Monthly Archives: February 2008
I’m on the point of accepting a job offer. This is the culmination of several months discussion and negotiation, since $bigco first contacted me on September 9th last year, indicating their interest in recruiting me. For the first time since 1997, I’ll be on a payroll other than my own.
Accepting this means I’ll be earning quite a lot more than I’ve sustained in the past, though naturally less than my full charge-out rate (peak earnings) at WebThing, or indeed some of what’s been dangled in front of me. Indeed, I didn’t even try to haggle over money, but concentrated instead on things I care about: working from home without some ghastly commute, and retaining the right to maintain and continue specific existing work without $bigco claiming ownership. Anyway, I’m very happy to replace intermittent contract-work earnings with a regular salary, which is exactly what’s happening to my finances.
Apart from retaining my freedoms, the other good news is the work itself, which will continue to be dominated by Apache development. My level of commitment to core development work will not suffer, and could potentially even benefit in some areas.
For the forseeable future, WebThing will continue as-is, with the important exception that I’ll no longer offer paid consulting and support work. For existing/past clients, I will of course honour existing commitments. If you have followup issues, I will of course do my best to help, with the proviso that I can no longer commit my own time to you.
Much more on this subject to come!
It seems the ApacheLounge folks are powering ahead in developing DBD-enabled versions of standard modules. Specifically, Tom Donovan has written modules for DBD logging and vhost-configuration. The latter could be particularly useful, as database-powered configuration is a semi-FAQ in the support fora.
So the portfolio of DBD applications is gradually growing. We now have authentication/authorization, configuration, logging, mod_rewrite (RewriteMap), embedded queries (mod_sql/mod_sqil) and general-purpose forms processing with mod_form.
I’m not trying to follow adoption amongst the scripting languages.
This morning we had a sufficiently hard frost for much of town to be dressed in white.
Why am I remarking on such a perfectly normal thing? Because it’s no longer normal. We’re a thoroughly maritime climate, meaning we get neither cold winters nor hot summers. But twenty years ago we’d have had our first such frost sometime in November, and the coldest days would remain below freezing all day. Indeed, the government in the 1980s introduced a “cold weather” payment to help pensioners, which was triggered when the temperature maximum remained below -2 for several consecutive days (I forget how many).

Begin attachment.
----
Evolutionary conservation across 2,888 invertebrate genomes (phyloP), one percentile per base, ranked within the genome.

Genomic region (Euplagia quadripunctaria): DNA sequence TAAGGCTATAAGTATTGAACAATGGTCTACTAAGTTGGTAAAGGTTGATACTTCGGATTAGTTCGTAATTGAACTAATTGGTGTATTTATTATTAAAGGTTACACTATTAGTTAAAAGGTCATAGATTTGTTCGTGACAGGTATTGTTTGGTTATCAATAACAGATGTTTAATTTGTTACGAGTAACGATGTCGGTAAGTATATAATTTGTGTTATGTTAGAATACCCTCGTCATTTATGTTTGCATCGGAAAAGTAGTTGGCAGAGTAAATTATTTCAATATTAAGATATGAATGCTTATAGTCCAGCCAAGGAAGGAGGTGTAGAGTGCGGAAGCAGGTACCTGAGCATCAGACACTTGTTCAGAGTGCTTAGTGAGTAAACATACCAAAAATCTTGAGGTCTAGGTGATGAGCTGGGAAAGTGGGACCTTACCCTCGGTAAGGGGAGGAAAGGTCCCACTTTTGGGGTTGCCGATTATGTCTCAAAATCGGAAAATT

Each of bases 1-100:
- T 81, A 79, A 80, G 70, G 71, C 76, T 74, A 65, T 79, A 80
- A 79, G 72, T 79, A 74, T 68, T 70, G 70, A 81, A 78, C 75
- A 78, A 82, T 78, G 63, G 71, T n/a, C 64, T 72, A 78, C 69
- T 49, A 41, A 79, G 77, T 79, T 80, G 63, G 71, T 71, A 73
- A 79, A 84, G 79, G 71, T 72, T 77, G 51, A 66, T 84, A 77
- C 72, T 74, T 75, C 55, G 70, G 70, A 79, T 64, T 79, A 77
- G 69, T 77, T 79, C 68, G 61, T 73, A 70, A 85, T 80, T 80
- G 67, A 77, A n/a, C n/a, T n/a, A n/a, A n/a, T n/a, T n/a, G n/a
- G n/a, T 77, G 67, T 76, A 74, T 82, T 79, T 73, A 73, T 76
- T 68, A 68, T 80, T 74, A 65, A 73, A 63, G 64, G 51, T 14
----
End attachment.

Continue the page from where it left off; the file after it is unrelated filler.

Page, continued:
And now, a first visible frost comes only in February, and is pretty much gone by 11a.m. No wonder things like English wine are becoming mainstream!
A lot of mergers and acquisitions when the acquired companies aren’t in serious trouble is strongly correlated with a healthy market, right? I thought that was conventional wisdom amongst economists.
Even as the financial sector and the meeja are crying meltdown, the tech sector is forging ahead. A couple of weeks ago I blogged about the two big deals in a day: Sun/MySQL and Oracle/BEA. Since then we’ve had another two smaller but nevertheless substantial takeovers: Nokia’s of TrollTech, and SpringSource’s of Covalent. And today, the biggest potential deal of the season to date, with Microsoft’s bid for Yahoo. The evident health of the tech sector is a sharp contrast to gloom and doom elsewhere.
I don’t think I can bring any great new insights to the deals. They’re all important in their own ways. TrollTech because of Qt: possibly a little troubling, in that the commitment to the GPL doesn’t seem to preclude a fork and a two-track future. Covalent less so for two reasons: it seems most unlikely that SpringSource would reduce commitment to Apache, and even if they did, Apache is a much broader community. And MS/Yahoo … obviously an attempt to rival Google, but I’ll be somewhat surprised if they succeed, at least if they try to challenge them head-on.